How Do You Define Yourself?

When you think of who you are, what characteristics truly define you? How do you define yourself as a human being? When you sit down and create a picture of who you are, do you begin by listing your physical characteristics? Or do you start with what you do for a living? Or your parental status? Where you fall financially? Your best personality traits? Or maybe your worst? I spend much of my day speaking with people and getting a glimpse of them from every angle: mental, physical, and emotional. And I'm lucky enough to have the ability and opportunity to promote change on ALL of these levels; this is the beauty of holistic medicine. The physical part is relatively easy to shift for many issues: come in with pain, leave with less (or ideally, none.) The inside stuff? Well, that's not as simple.

It is human nature to label and define, to put things into neat, comfortable, understandable packages. The human mind often shuns what can't be understood through the lens of consciousness. This being the case, it's far too easy for us to get tied up and restrained by our own self-definitions. I hear it all the time: "I'm an overachiever." "I'm lazy." "I'm just not a healthy person, and I've never been." "I'm a typical stressed-out mom."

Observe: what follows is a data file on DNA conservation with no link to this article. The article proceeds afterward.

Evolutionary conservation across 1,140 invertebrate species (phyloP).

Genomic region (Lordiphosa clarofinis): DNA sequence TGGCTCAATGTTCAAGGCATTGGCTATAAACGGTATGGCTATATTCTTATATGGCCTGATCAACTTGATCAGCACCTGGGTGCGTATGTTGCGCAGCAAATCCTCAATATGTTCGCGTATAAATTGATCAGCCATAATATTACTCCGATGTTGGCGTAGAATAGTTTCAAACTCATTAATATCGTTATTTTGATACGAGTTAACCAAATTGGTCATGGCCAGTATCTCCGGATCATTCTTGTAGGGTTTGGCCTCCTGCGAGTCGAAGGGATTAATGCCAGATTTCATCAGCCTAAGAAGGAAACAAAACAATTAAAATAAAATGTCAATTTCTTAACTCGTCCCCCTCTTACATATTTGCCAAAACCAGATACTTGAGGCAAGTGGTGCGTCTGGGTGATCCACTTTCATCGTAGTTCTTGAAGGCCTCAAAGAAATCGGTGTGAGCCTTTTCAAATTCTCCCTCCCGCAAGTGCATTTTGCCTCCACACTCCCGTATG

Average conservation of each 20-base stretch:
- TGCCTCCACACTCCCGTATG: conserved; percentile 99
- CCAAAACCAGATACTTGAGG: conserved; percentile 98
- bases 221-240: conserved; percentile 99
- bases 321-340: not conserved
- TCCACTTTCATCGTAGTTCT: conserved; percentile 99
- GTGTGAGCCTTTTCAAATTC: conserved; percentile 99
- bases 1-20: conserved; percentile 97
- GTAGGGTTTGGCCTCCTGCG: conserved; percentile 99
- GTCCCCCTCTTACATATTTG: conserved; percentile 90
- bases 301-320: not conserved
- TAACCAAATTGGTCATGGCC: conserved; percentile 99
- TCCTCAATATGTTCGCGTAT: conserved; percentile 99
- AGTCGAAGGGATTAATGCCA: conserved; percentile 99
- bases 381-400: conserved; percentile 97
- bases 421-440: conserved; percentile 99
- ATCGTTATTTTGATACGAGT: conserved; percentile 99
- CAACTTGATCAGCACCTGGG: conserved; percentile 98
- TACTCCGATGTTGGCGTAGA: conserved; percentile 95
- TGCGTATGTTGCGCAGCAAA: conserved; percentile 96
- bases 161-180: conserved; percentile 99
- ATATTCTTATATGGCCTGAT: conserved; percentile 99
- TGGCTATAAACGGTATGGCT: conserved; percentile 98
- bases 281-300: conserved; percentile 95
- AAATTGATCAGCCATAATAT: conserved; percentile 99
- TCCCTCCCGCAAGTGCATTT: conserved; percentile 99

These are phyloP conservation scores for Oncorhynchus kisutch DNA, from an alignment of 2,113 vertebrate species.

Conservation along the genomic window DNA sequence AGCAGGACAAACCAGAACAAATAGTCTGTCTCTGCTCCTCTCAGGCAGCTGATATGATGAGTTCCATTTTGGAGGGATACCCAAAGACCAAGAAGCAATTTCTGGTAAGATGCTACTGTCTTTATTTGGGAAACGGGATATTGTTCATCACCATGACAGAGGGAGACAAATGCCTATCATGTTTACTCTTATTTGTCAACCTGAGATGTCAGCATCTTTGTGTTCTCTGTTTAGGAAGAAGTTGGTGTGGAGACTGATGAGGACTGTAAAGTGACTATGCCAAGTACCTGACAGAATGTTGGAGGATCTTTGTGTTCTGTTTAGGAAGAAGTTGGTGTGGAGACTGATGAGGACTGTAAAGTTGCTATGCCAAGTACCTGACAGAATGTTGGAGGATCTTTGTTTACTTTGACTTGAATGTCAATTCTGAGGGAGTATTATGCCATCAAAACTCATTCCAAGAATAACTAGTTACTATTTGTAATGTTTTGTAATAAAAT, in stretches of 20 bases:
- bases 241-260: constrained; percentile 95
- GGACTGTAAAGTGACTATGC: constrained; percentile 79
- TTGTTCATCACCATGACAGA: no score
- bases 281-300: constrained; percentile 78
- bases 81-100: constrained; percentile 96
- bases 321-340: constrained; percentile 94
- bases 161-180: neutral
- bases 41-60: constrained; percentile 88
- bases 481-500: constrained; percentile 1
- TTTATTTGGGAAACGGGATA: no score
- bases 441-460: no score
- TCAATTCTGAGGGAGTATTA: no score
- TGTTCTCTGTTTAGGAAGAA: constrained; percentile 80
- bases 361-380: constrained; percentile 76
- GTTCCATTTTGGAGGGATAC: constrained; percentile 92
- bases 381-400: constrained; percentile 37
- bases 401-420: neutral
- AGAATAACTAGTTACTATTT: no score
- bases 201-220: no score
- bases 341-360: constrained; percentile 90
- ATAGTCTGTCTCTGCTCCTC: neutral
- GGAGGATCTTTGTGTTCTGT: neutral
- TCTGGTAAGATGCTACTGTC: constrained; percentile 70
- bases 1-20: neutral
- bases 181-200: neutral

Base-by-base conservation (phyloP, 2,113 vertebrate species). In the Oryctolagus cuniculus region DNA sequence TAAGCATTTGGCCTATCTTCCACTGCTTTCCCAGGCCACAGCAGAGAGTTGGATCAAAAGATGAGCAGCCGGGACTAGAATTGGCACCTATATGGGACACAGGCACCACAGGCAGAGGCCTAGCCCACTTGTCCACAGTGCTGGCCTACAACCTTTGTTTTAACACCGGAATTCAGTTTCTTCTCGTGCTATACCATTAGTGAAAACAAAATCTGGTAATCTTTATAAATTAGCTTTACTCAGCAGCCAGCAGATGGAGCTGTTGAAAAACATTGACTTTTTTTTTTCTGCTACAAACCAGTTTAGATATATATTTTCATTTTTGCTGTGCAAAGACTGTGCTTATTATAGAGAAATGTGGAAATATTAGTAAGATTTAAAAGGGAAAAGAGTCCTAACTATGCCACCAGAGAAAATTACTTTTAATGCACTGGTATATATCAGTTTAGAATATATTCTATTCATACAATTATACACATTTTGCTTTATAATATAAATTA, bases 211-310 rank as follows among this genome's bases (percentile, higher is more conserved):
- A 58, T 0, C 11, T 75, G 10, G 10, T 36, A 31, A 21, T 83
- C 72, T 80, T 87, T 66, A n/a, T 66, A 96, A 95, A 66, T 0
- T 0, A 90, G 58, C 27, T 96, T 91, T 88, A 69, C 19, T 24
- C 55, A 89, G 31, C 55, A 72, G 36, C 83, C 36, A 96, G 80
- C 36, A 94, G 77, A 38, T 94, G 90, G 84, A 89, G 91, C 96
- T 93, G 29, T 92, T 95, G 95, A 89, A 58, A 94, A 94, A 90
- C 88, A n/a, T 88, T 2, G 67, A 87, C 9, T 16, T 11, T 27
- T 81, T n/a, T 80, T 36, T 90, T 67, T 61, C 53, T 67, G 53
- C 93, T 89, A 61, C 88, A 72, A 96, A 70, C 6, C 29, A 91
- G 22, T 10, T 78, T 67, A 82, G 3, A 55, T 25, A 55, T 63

You may be all of these things, but we are all SO much more than that. And we can change our lives simply by realizing the potential that we have to shift away from our self-given labels. People always say that the only certainties in life are death and taxes, but I'd like to add one more to the list: change. Life is an ebb and flow; you can choose to float along with it, or struggle to stay in the same place and allow yourself to sink. It's all up to you. But I've seen the aftermath of struggling against the tide, and it's not pretty. I have treated so many people who simply can't face the idea of living outside of their labels. Nothing is forever. Jobs end. Kids grow up. People who stay in a perpetual state of stress burn out. Self-proclaimed lazy people eventually reach a point where they focus on all they are lacking. NOTHING is forever, including the neat, defined package of who you are. So embrace the concept of change, and if you don't like your label, banish it. You created it; you can tear it down and build anew. Easy? Hell, no. But anything worth having is worth working for, isn't it?